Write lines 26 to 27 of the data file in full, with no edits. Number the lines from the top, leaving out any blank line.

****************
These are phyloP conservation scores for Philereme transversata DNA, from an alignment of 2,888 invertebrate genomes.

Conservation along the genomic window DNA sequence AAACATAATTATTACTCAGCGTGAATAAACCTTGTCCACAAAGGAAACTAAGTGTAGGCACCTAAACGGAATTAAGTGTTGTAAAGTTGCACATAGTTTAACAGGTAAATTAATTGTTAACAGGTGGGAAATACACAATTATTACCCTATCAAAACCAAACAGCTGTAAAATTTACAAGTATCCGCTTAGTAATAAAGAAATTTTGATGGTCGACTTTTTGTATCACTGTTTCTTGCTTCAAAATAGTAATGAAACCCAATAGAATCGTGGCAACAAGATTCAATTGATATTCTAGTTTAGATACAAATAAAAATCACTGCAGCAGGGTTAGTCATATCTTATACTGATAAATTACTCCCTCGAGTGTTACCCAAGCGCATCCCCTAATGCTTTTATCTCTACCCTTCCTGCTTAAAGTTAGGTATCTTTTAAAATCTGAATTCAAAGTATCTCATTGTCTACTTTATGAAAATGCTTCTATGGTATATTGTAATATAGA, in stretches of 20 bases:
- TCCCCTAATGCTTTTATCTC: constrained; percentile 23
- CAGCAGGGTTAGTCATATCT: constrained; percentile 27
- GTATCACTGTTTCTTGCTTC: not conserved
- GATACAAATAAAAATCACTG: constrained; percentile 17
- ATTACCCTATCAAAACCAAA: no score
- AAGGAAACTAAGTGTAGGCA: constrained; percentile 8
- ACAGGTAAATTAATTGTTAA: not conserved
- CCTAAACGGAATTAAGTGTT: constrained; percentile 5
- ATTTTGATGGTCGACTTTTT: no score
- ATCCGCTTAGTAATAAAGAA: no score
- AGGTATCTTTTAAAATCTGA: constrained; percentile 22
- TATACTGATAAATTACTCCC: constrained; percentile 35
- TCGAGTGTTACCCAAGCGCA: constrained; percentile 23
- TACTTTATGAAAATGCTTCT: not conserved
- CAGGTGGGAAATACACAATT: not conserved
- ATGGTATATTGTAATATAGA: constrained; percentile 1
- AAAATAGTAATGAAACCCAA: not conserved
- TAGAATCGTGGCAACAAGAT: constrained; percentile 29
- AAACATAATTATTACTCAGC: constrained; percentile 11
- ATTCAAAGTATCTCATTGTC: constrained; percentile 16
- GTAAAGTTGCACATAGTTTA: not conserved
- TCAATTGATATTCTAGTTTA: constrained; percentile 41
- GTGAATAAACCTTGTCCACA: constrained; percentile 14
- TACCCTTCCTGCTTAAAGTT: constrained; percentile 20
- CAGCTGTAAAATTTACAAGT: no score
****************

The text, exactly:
- TACCCTTCCTGCTTAAAGTT: constrained; percentile 20
- CAGCTGTAAAATTTACAAGT: no score